“I’m from Saudi Arabia“, once I say this, I become irrelevant as a person, and our discussion becomes an interrogation in a strict and dry Q&A session. When a “normal” person introduces her/himself, people ask them normal questions to know them better; things like hobbies, career, weather, culture…etc. No sane person jumps into politics or religion from the first line of introduction. The good thing about Korea is that many of them treat me as a person, not as a representative of the Saudi government or an expert in Saudi law.
Because international media love my country (#not), people who learn from media instead of serious reading tend to have a very bad image about my country. Instead of repeating myself to every bigot, I decided to make this page and give the link to whoever asks me. So thank you for visiting the link I gave you!
First, this is Saudi Arabia and the Gulf region, it’s on the edge of southeast Asia:
The following are the most repeated questions I receive once I say: “Hi, I’m Suhail from Saudi Arabia“!
Q: Women don’t drive in Saudi Arabia right?
A: This is by far the most common question. The answer: Yes, they don’t. But why? The law doesn’t prevent them. Here’s the story:
When cars were introduced in Saudi Arabia, only the government had them. Drivers were few, and they made a community where they gather wherever they drive government officials. The drivers community had a very bad reputation, they were perceived as one of the worst in ethics. Therefore, women never go alone with a driver. Time passed and people started to learn driving, men and women. In cities, where drivers communities were known, women were discouraged from driving, to not get harassed by those drivers by chance. It started as an innocent gesture from the local community to protect women, and women didn’t mind as long as their relatives are driving them. However, time passed and this became a de facto law. There is no written law prohibiting women from driving, and if a woman drive now, they will only have a ticket for driving without a license, nothing more. Women in remote areas drive within their areas without social stigma because historically there wasn’t the same problem as in the cities.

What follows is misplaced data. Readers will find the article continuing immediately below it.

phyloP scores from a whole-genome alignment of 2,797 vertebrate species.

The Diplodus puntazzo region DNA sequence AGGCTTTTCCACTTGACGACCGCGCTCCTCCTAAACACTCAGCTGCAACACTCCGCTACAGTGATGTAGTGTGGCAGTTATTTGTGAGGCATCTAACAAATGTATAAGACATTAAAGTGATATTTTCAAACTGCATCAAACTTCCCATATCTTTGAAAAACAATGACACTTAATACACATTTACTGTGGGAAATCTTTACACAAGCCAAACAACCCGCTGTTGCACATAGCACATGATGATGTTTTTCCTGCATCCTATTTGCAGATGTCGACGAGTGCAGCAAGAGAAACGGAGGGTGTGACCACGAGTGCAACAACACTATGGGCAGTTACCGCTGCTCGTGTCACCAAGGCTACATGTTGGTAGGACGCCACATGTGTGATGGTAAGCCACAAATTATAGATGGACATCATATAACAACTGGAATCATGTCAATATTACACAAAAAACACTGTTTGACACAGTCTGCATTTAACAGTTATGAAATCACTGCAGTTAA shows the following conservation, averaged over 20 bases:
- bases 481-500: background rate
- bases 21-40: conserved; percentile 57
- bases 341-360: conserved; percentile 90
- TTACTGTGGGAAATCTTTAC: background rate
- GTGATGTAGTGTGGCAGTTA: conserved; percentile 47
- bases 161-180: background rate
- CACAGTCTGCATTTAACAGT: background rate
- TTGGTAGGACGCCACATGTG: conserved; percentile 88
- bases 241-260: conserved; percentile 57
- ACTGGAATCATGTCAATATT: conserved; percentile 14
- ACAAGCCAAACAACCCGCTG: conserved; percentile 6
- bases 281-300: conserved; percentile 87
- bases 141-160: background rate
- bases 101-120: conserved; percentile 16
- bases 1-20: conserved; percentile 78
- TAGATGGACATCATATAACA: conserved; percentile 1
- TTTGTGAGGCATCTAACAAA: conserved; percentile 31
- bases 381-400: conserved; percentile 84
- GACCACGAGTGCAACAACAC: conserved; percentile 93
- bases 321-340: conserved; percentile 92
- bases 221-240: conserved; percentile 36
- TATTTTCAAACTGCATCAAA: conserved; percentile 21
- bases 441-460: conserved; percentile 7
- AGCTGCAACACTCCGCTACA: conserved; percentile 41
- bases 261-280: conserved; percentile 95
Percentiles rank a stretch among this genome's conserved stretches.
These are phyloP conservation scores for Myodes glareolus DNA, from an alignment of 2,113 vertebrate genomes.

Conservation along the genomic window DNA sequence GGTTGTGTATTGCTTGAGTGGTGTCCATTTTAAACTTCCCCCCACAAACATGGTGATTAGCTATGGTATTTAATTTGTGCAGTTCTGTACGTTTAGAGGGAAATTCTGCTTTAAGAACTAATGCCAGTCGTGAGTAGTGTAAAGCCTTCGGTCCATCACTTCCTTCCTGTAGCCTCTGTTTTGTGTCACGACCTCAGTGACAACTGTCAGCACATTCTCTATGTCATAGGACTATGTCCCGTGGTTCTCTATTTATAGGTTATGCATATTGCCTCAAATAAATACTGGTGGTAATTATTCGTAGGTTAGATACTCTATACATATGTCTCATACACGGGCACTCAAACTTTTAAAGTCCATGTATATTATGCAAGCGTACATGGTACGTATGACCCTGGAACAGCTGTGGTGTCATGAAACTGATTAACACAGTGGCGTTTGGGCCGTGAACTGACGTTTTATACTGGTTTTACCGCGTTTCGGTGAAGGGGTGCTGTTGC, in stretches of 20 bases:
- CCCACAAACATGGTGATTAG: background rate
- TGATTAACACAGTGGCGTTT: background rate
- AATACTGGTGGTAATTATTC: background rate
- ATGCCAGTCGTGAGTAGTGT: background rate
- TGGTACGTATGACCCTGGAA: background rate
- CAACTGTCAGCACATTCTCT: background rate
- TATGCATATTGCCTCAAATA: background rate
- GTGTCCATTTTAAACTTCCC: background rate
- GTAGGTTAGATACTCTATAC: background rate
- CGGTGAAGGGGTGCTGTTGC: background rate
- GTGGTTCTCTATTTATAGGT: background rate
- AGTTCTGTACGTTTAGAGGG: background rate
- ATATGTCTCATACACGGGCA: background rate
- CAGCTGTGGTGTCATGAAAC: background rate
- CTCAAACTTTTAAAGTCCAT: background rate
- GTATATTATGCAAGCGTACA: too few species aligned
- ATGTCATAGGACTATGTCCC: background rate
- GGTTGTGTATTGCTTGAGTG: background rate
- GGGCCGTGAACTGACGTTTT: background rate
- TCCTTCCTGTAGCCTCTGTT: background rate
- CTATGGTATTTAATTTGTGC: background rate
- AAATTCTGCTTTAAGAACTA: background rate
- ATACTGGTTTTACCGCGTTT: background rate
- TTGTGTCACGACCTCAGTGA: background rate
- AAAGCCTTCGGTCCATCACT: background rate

Conclusion: whom to blame? It is a social norm that grew slowly.. this is how cultures develop, from historical incidents. Countries around Saudi Arabia don’t have the same problem. And it is hard to change this part of culture, but many people want it to change, because it is making our lives difficult. Now, the government doesn’t give women a driving license, so this is a blame on the government side.
The change in this aspect will come soon. I hope as soon as possible.
Q: You are Saudi, you must be Muslim right?
A: Not must, but statistically yes, how about you?
: I’m not a Muslim, I’m Korean/Japanese…etc
A: Ok, let me break the news for you: Islam is not a country, it’s a religion. There are Muslim Russians, Chinese, Koreans, Japanese, Italians…etc. And they are all native people of their home countries. There must be non-Muslim Saudis as well, because religion is a belief, an expression (like prayers) and an action (like worshiping); a religion is not a passport.
Also, Muslims don’t look the same, or wear the same. For example, Lady Gaga might be a Muslim, while doing what she’s doing. Another example, A Muslim is not supposed to drink Alcohol; Drinking it is a sin, but you’re still a Muslim.
Furthermore, in Islam there is no ranking. No priests or monks. Being from Saudi Arabia doesn’t make me a better or worse Muslim. I lived my whole life in Saudi Arabia, mostly in Mecca; still, a Muslim prison guard in Israel can absolutely be a better Muslim than me, because location is irrelevant.